JpGU-AGU Joint Meeting 2020

Presentation information

[E] Poster

A (Atmospheric and Hydrospheric Sciences ) » A-AS Atmospheric Sciences, Meteorology & Atmospheric Environment

[A-AS14] Extreme Events: Observations and Modeling

convener:Sridhara Nayak(Disaster Prevention Research Institute, Kyoto University), JAGABANDHU PANDA(National Institute of Technology Rourkela)

[AAS14-P19] Analysis of Hydroclimatic Extremes over Narmada Basin under Climate Change

*SABYASACHI SWAIN1, SURENDRA KUMAR MISHRA1, ASHISH PANDEY1 (1.Indian Institute of Technology Roorkee)

Keywords:Narmada Basin, Droughts, Heavy rainfall events, Mann-Kendall test, Climate change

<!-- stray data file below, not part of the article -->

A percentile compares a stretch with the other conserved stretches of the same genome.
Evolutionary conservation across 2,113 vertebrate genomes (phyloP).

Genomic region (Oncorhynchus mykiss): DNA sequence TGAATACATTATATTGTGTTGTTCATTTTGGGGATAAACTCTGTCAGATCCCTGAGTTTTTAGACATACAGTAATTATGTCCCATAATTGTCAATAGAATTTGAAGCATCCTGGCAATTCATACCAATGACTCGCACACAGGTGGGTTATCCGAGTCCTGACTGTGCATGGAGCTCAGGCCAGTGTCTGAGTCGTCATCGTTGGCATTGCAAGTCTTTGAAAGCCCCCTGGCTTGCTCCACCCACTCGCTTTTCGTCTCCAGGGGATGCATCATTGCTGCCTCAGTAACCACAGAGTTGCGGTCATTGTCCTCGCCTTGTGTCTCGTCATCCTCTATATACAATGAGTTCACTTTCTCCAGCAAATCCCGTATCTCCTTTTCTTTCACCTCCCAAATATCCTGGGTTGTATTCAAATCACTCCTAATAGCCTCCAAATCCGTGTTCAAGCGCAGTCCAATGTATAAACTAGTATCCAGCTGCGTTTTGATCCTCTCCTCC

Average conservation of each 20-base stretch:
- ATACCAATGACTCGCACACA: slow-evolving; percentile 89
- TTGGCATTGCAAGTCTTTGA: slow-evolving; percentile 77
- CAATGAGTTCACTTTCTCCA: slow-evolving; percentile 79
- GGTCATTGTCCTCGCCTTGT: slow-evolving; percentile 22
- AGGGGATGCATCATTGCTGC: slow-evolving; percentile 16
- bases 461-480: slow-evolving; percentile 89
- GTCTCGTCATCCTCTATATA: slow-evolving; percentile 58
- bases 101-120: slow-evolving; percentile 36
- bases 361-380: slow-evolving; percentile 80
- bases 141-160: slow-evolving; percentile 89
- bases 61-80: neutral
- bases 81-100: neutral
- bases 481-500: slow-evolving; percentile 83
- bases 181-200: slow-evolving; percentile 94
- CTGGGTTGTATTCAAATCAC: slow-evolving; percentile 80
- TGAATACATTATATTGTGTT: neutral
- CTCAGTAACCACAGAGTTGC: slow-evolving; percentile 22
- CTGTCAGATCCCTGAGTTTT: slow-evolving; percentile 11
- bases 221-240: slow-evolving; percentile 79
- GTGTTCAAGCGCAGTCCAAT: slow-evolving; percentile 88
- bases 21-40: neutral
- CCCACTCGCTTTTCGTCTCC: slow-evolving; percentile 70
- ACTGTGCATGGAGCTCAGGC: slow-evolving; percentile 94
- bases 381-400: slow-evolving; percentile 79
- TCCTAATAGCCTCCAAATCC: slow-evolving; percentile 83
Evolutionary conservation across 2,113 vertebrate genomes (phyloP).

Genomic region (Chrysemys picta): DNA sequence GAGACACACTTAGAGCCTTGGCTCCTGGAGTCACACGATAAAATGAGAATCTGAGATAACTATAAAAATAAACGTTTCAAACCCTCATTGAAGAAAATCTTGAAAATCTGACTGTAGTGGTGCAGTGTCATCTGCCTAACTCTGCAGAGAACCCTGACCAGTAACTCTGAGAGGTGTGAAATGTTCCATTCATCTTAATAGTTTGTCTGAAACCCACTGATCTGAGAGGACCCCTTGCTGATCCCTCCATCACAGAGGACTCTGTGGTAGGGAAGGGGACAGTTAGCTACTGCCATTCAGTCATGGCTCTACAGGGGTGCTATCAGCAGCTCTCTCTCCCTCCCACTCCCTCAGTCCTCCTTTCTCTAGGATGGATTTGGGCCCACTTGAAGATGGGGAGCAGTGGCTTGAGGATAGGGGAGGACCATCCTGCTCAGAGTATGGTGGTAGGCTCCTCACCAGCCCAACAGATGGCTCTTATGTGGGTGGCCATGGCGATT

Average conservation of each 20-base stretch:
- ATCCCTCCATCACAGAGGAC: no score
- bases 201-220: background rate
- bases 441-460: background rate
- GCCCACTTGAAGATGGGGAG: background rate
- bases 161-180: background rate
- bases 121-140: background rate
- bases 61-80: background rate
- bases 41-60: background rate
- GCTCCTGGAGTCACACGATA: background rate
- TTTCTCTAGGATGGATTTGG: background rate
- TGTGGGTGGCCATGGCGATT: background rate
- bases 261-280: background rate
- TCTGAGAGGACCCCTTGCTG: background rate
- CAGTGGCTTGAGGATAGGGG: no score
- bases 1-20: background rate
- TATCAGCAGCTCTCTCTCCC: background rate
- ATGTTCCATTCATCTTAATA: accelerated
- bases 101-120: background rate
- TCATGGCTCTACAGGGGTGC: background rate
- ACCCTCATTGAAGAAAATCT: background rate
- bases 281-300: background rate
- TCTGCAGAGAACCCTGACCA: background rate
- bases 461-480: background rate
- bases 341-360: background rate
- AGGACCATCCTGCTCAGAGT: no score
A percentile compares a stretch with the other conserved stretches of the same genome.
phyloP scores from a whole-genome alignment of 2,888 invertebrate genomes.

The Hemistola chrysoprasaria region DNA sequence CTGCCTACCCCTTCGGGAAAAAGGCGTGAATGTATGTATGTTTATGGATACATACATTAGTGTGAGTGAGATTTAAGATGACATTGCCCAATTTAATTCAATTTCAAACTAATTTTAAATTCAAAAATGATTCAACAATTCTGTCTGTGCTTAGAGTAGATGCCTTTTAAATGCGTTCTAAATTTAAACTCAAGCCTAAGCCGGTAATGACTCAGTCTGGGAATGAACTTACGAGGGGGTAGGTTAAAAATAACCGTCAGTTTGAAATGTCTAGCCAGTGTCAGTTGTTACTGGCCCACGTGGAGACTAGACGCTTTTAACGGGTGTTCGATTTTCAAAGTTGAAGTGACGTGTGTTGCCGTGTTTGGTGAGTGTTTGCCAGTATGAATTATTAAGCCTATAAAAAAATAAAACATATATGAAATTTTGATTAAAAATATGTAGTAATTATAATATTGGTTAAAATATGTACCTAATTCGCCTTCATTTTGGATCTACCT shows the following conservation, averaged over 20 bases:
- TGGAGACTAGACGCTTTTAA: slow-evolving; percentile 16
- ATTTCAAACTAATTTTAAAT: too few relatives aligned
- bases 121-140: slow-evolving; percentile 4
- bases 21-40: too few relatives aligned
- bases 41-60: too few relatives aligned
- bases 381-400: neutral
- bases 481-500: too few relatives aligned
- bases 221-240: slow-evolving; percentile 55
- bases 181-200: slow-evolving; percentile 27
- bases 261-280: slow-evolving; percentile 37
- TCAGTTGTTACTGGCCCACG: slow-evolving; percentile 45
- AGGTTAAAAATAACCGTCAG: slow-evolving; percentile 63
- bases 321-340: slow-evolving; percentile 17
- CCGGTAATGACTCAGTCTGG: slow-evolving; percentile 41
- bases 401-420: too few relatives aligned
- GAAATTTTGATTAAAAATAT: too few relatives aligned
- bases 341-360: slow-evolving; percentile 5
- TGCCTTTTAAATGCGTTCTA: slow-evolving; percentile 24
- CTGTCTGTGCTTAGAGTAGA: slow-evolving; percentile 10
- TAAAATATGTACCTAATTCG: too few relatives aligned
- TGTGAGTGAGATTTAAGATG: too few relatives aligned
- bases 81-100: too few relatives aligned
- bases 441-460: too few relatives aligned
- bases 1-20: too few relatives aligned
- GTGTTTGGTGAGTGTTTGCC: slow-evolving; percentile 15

A robust characterization and risk assessment of hydroclimatic extremes is essential considering their pervasiveness and consequences; however, their precise physical quantification is a difficult geophysical endeavor. This is becoming a serious issue for India, having 18% of the world’s population and 4% of global freshwater, out of which 83% is used in agriculture. In this study, a detailed spatiotemporal assessment of the meteorological droughts (using Standardized Precipitation Index) and extreme rainfall events is carried out over the Narmada Basin for 1951- 2016, using the high-resolution (0.25° x 0.25°, daily) gridded rainfall data. The non-parametric Mann-Kendall (MK) test is applied to investigate the trend of droughts and the 1-day maximum rainfall series. The entire duration is divided into two epochs i.e. 1951-1981 and 1982-2012, for a comparative assessment of hydrological extreme characteristics. Further, the frequency of these extremes are determined for 2020-2050 under RCP 4.5 and RCP 8.5 scenarios to assess the impacts of climate change. The results reveal that the Narmada basin is prone to droughts with a frequency of once in 3 to 6 years. The frequency and severity of droughts have significantly increased in 1982-2012 as compared to 1951-1981. The MK test results indicate a significant increase in the trend of droughts and 1-day maximum rainfall over most parts of the basin. The frequency, severity, persistence and areal extent of droughts are found to be increasing for both the RCP scenarios. The heavy rainfall events are also showing widespread prominence over the basin with a remarkable increase in frequency and intensity. This study suggests that appropriate measures must be taken for better management of the water resources in the basin, and also for mitigation of floods and droughts, considering the increased risk of the high-intensity storms as well as the severe drought occurrences under climate change.